Q&A with Kabir Marwah, Apex Software Engineer

Published on
February 14, 2023
Kabir Marwah, Apex Software Engineer
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Kabir Marwah joined Apex from the Jet Propulsion Laboratory, where he worked on the software-side of numerous space missions. Software is core to Apex’s spacecraft architecture, and in this blog post, we’ll dive into Kabir’s take on the industry.

Q: Why the switch from JPL to Apex?

There were a few reasons why I made the switch from JPL to Apex. Firstly, I was drawn to the exciting challenge of working on a new project and being part of a startup culture. Apex is on a mission to revolutionize the satellite industry and I wanted to be a part of that. Secondly, I was looking for a new challenge and opportunity to grow and develop my skills. At Apex, I have the chance to work on cutting-edge technology and take on more responsibilities. Lastly, I was impressed with the team at Apex and the vision they have for the company. I am thrilled to be a part of a team of talented individuals who are passionate about their work and committed to making a positive impact in the industry.

Q: Why does software matter on spacecraft?

Software is a crucial component of spacecraft operations and mission success. It plays a critical role in controlling and monitoring the spacecraft, ensuring its stability, and communicating with the ground control center. Without software, the spacecraft would not be able to perform its intended mission.

Software also enables spacecraft to be more flexible and adaptable. It allows for real-time adjustments to be made to the spacecraft's operations, making it possible to respond to unexpected situations or changes in the environment.

Additionally, software plays an important role in data collection and analysis. It helps to process and interpret the data gathered by the spacecraft, providing valuable insights that can be used to further advance the field of space exploration.

Q: What has frustrated you about software in the satellite industry?

One of the main frustrations I've experienced in the satellite industry is the lack of standardization and interoperability among different systems and software. This can make it challenging to integrate different systems and can lead to compatibility issues that can cause delays and increase costs.

Another frustration is the lack of resources and funding for software development in the satellite industry. This can result in outdated systems and limited advancements in technology.

Additionally, the rigorous certification and testing processes for software used on spacecraft can also be a challenge. The high level of scrutiny and strict requirements can be time-consuming and can slow down the development and deployment of new software.

Q: For our readers who want to one day get into satellite software– what do you recommend they do?

For those who are interested in pursuing a career in satellite software, here are some recommendations:

  • Gain a strong foundation in computer science and software engineering: A solid understanding of programming languages, algorithms, and data structures is essential for a career in satellite software.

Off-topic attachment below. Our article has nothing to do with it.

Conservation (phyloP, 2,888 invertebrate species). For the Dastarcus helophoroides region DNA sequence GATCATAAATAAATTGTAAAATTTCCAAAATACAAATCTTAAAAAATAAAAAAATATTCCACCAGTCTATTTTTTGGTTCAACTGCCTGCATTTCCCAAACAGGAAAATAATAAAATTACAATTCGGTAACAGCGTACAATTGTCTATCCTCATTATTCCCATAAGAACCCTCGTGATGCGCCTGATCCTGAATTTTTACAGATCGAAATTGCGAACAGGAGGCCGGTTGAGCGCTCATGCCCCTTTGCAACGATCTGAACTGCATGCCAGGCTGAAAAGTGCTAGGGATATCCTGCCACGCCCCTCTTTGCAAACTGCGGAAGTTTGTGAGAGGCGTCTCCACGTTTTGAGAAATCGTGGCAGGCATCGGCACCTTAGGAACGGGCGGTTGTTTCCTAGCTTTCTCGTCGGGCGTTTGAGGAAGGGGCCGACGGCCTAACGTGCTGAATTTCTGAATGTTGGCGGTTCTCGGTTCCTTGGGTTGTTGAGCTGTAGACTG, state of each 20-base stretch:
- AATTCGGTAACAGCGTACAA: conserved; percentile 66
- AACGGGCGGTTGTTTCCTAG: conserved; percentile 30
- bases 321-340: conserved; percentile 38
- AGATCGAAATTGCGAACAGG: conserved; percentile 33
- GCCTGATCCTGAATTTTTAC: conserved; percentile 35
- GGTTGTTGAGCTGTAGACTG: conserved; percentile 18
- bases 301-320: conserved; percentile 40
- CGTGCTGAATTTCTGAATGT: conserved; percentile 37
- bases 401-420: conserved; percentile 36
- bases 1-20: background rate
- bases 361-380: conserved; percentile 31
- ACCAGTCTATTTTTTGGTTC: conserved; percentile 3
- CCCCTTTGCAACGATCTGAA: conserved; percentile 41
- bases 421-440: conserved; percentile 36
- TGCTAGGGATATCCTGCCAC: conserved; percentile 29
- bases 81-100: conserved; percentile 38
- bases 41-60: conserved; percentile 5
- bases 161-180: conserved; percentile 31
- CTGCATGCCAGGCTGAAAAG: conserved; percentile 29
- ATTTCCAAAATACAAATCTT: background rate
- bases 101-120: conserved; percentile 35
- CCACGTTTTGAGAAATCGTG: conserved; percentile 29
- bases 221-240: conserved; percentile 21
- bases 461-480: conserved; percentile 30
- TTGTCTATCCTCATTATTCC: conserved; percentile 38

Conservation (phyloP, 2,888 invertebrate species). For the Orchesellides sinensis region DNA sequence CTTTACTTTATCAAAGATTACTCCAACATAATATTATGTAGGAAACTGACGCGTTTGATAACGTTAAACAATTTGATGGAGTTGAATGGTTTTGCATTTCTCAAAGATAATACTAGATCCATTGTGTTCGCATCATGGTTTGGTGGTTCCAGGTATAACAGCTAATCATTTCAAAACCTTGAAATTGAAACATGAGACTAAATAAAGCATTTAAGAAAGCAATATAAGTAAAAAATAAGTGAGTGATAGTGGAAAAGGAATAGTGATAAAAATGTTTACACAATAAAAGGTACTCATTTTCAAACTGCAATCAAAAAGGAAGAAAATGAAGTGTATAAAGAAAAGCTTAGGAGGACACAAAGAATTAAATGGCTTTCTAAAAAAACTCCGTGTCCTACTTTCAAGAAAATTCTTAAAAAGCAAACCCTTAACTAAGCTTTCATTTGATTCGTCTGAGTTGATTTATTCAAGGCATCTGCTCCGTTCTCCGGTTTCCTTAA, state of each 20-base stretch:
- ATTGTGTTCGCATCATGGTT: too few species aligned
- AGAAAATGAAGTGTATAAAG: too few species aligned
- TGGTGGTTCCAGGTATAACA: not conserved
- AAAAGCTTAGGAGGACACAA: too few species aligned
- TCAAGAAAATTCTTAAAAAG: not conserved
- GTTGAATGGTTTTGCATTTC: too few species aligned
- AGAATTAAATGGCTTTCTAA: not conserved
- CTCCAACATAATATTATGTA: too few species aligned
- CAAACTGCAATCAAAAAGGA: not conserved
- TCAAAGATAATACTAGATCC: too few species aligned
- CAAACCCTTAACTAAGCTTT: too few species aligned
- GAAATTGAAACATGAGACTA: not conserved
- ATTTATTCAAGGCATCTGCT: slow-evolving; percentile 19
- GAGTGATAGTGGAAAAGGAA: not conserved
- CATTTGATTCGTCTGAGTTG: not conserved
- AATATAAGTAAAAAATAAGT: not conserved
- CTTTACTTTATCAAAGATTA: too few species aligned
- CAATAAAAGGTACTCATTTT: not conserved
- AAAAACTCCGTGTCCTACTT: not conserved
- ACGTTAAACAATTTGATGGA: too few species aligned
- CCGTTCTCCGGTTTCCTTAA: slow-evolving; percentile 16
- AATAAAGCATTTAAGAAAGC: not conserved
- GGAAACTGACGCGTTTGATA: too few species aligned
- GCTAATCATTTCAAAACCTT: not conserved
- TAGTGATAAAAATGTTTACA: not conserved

• Specialize in areas relevant to the satellite industry: Familiarize yourself with areas such as embedded systems, real-time systems, and communication protocols.
  • Stay up-to-date with industry developments: Stay informed about the latest trends, technologies, and innovations in the satellite industry by attending conferences, reading industry publications, and following relevant experts on social media.
  • Seek out hands-on experience: Participate in internships or projects that give you hands-on experience in developing software for satellites.
  • Network with industry professionals: Attend industry events, join relevant professional organizations, and connect with professionals in the field to learn more about the industry and expand your network.

Q: Favorite mission you’ve worked on?

My favorite mission that I have worked on is definitely LunaH-Map. As a student, I had the opportunity to work on this exciting deep space cubesat project at Arizona State University. The mission was to map the surface of the moon and to understand the distribution of hydrogen in the lunar soil.

I was impressed by the innovative approach of using a cubesat for deep space exploration and the impact it could have on advancing our understanding of the moon. The project was a true collaboration between engineers, scientists, and students, and I was proud to be a part of it.

Working on the LunaH-Map provided me with hands-on experience in developing software for space missions and solidified my passion for this field. It was a great experience that I will always cherish and it has had a lasting impact on my career.

Q: Favorite part of Apex (so far!)?

My favorite part of Apex, so far, has been the team I work with. I was the first person hired by the company and it has been an amazing experience to be a part of building the team from the ground up. The team at Apex is a unique combination of individuals with diverse backgrounds and experiences, including both "old space" and "new space".

The team culture at Apex is one of collaboration, innovation, and passion. Everyone is committed to the company's mission and is dedicated to delivering high-quality products. The team is also fun-loving and supportive, making the work environment enjoyable and motivating.

Working with such a talented and motivated team has been incredibly fulfilling and has made me even more excited about the future of Apex. I am grateful to be a part of such an amazing team and I look forward to what we will achieve together in the future!

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